Congress seals agreement on USD900 billion COVID relief bill

WASHINGTON (AP) — Top Capitol Hill negotiators sealed a deal on a USD900 billion COVID-19 economic relief package, finally delivering long-overdue help to businesses and individuals and providing money to deliver vaccines to a nation eager for them.

The package drew votes in Congress yesterday, establishing a temporary USD300 per week supplemental jobless benefit and a USD600 direct stimulus payment to most Americans, along with a new round of subsidies for hard-hit businesses and money for schools, healthcare providers and renters facing eviction.

It came together on Sunday after months of battling and posturing, but the negotiating dynamic changed in Republicans’ favour after the election and as the end of the congressional session neared. United States (US) President-elect Joe Biden was eager for a deal to deliver long-awaited help to suffering people and a boost to the economy, even though it was less than half the size that Democrats wanted this fall.

Biden praised the bipartisan spirit that produced the measure, which he called “just the beginning”.

“This is a model for the challenging work ahead for our nation,” Biden said on Sunday in a statement.

House leaders informed lawmakers that they voted on the legislation yesterday, and the Senate voted yesterday, too. Lawmakers were eager to leave Washington and close out a tumultuous year.

“There will be another major rescue package for the American people,” Senate Majority Leader Mitch McConnell, R-Ky, said in announcing the agreement for the relief bill. “It is packed with targetted policies to help struggling Americans who have already waited too long.”

Democrats acknowledged it wasn’t as robust a relief package as they initially sought — or, they say, the country needs. House Speaker Nancy Pelosi vowed more to come once President-elect Joe Biden takes office.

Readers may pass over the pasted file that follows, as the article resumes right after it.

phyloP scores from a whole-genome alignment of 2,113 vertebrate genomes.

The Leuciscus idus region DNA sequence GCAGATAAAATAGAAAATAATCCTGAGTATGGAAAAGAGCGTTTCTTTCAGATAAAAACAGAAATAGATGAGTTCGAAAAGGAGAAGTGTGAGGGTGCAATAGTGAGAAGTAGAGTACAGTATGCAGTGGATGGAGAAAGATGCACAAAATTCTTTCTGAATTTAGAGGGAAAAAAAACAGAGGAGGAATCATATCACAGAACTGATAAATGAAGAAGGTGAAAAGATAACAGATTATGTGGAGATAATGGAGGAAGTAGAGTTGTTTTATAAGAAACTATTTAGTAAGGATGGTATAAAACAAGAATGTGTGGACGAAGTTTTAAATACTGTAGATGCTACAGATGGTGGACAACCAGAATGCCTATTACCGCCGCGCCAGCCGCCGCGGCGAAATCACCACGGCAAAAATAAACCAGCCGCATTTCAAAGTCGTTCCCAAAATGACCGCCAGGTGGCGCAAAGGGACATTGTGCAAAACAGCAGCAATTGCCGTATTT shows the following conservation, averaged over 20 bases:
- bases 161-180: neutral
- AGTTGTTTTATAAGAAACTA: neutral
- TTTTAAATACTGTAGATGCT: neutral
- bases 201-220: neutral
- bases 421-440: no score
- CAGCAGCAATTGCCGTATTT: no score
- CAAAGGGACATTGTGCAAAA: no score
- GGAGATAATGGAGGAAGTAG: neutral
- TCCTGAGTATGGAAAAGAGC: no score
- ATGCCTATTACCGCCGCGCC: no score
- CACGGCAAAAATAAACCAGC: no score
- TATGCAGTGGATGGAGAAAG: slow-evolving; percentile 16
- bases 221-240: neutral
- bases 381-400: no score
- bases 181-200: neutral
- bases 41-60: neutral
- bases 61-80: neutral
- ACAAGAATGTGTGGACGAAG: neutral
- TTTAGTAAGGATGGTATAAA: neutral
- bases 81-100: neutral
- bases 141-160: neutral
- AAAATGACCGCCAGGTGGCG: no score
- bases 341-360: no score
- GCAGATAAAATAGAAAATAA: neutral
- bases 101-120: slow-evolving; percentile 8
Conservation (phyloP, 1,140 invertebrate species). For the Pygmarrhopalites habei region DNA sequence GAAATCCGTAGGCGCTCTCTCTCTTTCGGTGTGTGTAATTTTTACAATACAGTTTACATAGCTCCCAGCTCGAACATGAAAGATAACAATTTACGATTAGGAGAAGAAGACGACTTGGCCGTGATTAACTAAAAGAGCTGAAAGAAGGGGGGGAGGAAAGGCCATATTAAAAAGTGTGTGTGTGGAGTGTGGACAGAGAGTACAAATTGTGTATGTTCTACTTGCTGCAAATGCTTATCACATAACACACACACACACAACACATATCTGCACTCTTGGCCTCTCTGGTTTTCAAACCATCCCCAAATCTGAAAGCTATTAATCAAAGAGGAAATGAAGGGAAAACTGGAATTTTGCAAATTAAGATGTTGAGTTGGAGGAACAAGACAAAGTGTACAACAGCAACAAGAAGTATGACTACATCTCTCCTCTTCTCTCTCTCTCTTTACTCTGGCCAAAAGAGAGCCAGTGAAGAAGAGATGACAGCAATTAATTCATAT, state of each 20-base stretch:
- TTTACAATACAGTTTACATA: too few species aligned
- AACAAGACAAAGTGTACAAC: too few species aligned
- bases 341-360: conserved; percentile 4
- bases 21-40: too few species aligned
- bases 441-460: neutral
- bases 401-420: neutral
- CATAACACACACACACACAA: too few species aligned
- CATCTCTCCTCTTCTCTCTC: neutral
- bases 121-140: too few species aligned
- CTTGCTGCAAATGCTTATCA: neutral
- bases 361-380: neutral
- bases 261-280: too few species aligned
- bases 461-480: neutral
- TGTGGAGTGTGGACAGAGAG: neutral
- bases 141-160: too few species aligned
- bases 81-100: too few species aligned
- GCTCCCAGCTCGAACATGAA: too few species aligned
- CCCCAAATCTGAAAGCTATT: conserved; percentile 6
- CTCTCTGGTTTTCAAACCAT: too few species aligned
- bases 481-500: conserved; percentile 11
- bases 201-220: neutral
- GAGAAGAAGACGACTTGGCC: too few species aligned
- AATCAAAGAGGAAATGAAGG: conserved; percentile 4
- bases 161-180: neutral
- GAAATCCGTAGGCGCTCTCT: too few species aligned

“It is a first step,” she said. “We have to do more.”

A fight over Federal Reserve emergency powers was resolved on Saturday night by the Senate’s top Democrat Chuck Schumer of New York, and conservative Republican Pat Toomey of Pennsylvania. That breakthrough led to a final round of negotiations on Sunday.

Still, delays in finalising the agreement prompted the House to pass a one-day stopgap spending bill to prevent a government shutdown at midnight on Sunday. The final agreement would be the largest spending measure yet. It combined USD900 billion for COVID-19 relief with a USD1.4 trillion government-wide funding plan and lots of other unrelated measures on taxes, health, infrastructure and education. The government-wide funding would keep the government open through September.

Passage neared as coronavirus cases and deaths spiked and evidence piled up that the economy was struggling. The legislation had been held up by months of dysfunction, posturing and bad faith. But talks turned serious in recent days as lawmakers on both sides finally faced the deadline of acting before leaving Washington for the holidays.

“This bill is a good bill. Tonight is a good night. But it is not the end of the story, it is not the end of the job,” Schumer told reporters. “Anyone who thinks this bill is enough does not know what’s going on in America.”